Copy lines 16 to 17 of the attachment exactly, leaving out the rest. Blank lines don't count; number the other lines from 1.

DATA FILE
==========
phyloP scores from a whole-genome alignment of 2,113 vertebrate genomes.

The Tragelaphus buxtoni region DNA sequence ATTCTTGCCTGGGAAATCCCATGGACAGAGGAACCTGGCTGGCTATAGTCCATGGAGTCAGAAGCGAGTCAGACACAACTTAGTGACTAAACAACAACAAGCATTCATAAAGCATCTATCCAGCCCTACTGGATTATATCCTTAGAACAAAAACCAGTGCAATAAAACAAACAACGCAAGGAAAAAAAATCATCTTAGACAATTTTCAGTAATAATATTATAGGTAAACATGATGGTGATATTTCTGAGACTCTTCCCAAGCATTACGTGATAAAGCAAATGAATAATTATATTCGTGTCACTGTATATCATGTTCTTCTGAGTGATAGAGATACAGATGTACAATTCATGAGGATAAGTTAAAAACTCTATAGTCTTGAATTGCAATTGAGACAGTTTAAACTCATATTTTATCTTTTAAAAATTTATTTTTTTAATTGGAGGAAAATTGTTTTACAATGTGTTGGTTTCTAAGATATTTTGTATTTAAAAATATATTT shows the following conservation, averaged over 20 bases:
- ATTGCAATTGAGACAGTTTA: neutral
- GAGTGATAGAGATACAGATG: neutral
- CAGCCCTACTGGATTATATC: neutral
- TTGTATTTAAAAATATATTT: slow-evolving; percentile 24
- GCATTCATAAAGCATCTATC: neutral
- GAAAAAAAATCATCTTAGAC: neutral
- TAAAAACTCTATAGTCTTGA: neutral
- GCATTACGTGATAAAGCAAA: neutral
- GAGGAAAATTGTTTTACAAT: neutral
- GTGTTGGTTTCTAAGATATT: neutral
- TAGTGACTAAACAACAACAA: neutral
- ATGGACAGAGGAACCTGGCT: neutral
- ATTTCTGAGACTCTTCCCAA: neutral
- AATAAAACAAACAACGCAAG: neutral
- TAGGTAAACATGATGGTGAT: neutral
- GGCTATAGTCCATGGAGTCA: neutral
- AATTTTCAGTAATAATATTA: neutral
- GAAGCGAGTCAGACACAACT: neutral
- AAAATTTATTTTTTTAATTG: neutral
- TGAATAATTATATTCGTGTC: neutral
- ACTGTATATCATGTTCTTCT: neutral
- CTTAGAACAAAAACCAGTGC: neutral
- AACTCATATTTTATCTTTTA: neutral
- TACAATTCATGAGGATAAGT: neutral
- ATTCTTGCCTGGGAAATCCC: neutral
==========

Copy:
- AATAAAACAAACAACGCAAG: neutral
- TAGGTAAACATGATGGTGAT: neutral